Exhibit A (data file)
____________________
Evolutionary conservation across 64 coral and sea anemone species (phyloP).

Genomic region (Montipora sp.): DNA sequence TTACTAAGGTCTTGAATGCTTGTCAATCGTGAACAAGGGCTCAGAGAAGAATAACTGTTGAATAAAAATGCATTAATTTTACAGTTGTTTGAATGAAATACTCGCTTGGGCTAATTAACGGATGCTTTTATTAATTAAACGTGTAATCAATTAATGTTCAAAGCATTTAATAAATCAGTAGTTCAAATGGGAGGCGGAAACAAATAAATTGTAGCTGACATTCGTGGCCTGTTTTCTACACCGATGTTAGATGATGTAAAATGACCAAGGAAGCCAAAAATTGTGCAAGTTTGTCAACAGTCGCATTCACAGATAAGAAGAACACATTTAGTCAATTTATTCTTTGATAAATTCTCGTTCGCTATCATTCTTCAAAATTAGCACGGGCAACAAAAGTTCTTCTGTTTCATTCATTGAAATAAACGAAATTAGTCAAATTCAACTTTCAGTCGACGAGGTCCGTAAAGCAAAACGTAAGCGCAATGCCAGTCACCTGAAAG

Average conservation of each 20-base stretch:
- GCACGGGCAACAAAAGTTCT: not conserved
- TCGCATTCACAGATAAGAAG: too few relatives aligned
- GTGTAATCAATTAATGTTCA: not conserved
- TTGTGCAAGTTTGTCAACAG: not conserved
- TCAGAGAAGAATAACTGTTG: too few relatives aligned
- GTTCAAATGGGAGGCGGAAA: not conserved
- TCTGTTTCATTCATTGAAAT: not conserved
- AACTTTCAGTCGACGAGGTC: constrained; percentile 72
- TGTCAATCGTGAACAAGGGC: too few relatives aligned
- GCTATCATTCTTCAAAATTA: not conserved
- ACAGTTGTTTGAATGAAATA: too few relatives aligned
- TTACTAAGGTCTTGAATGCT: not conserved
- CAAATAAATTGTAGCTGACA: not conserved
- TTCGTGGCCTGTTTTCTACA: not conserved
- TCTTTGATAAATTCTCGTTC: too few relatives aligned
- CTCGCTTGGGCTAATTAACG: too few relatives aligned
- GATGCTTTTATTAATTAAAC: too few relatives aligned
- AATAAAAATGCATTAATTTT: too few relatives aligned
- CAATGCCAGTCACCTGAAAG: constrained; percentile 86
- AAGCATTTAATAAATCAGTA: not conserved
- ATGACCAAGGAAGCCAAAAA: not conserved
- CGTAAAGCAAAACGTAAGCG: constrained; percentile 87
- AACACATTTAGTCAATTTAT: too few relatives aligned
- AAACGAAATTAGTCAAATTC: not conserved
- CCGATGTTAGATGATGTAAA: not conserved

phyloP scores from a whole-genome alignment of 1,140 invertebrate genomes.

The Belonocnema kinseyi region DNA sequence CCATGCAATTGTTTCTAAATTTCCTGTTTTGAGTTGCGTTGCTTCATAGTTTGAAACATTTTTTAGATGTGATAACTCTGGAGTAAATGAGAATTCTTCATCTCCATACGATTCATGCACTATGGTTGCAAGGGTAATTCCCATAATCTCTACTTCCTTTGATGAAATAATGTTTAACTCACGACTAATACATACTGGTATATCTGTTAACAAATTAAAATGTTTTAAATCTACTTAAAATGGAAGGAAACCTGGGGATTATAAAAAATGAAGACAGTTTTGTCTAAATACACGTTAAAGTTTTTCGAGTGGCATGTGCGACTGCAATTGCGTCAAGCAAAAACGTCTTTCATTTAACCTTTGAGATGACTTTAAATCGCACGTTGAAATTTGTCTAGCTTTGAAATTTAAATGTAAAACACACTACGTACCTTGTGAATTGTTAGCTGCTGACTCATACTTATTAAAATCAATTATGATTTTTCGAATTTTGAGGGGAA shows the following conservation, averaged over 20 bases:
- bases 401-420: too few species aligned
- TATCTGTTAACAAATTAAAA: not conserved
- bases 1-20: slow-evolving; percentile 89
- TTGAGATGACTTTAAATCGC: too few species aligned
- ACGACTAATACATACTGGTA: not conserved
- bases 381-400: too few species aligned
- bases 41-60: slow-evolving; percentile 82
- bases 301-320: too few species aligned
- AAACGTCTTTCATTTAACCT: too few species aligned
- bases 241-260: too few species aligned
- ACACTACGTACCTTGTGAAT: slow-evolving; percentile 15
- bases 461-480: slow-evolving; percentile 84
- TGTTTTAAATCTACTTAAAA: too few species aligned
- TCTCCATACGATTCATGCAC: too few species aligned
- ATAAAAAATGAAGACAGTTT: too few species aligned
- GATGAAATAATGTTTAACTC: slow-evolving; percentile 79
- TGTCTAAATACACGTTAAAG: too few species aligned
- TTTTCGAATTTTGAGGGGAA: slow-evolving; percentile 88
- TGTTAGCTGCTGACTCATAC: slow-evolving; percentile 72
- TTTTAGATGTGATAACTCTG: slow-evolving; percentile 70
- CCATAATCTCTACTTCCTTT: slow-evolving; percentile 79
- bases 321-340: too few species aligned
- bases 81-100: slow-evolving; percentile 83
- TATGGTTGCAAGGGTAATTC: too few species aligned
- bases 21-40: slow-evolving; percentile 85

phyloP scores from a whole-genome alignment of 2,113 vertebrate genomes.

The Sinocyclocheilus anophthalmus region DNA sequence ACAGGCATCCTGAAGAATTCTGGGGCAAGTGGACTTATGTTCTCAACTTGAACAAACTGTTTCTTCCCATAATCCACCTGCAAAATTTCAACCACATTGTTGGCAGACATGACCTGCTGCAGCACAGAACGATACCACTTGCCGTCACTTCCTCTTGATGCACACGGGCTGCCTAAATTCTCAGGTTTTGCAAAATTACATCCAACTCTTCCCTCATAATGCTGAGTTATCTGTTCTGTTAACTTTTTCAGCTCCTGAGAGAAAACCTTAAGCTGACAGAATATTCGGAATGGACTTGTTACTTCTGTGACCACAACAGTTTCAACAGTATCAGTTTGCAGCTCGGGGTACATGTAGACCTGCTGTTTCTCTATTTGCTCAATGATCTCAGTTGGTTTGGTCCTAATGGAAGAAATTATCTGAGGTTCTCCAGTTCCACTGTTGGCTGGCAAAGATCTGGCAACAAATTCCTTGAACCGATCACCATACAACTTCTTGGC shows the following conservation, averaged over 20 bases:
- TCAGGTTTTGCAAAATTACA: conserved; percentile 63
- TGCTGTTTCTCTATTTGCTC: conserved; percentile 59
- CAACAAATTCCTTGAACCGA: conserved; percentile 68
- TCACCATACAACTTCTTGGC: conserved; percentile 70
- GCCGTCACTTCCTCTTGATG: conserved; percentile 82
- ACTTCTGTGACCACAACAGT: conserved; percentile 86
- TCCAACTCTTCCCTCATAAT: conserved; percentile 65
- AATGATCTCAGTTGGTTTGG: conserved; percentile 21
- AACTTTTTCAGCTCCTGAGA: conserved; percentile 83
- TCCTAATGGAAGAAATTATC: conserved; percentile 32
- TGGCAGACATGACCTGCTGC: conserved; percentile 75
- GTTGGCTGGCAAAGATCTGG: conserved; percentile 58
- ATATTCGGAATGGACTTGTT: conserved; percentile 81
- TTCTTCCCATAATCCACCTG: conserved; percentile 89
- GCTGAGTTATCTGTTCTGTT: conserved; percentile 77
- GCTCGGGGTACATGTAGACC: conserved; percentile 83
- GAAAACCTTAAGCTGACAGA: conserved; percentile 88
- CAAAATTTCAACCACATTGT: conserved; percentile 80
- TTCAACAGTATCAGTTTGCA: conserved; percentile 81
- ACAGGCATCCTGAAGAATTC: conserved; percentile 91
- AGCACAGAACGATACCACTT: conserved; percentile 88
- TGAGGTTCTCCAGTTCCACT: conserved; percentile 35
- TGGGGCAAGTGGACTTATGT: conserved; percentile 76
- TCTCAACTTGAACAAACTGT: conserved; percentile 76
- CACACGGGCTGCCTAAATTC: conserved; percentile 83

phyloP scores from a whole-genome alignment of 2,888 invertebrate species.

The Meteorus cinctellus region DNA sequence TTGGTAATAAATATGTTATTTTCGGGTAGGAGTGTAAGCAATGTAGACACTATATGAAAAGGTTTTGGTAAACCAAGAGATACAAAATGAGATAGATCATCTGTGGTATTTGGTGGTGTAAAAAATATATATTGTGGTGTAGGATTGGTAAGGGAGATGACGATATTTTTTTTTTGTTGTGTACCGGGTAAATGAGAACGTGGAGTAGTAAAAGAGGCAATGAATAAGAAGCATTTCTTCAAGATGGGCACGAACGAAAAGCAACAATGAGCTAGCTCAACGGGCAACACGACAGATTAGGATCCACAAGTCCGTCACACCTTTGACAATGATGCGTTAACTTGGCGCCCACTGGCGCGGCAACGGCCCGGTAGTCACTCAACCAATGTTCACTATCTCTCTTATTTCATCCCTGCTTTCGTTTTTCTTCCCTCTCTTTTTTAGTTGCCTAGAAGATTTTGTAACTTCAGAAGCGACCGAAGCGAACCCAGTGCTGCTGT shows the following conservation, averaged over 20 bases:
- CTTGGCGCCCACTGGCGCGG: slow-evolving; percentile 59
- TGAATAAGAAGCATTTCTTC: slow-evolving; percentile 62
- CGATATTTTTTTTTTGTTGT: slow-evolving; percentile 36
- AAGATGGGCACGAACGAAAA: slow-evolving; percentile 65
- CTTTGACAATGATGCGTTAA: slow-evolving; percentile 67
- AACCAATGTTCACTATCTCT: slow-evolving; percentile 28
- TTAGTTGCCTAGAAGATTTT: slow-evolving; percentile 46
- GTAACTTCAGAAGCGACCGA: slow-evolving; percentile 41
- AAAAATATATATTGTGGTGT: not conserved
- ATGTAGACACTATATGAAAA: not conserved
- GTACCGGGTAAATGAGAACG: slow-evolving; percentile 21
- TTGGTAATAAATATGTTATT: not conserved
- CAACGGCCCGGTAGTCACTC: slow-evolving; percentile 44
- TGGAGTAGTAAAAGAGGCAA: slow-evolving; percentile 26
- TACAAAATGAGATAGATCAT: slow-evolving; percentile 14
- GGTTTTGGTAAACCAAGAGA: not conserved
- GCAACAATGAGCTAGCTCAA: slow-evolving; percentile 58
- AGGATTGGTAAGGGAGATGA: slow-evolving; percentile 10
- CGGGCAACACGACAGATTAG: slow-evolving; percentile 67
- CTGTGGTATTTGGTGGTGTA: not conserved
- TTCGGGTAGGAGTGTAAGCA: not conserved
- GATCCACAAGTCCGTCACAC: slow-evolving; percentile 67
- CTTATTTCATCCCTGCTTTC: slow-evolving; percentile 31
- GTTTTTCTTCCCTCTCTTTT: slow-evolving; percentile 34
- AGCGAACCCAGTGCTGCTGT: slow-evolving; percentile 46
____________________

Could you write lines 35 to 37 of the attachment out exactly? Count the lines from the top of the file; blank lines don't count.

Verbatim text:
- ACGACTAATACATACTGGTA: not conserved
- bases 381-400: too few species aligned
- bases 41-60: slow-evolving; percentile 82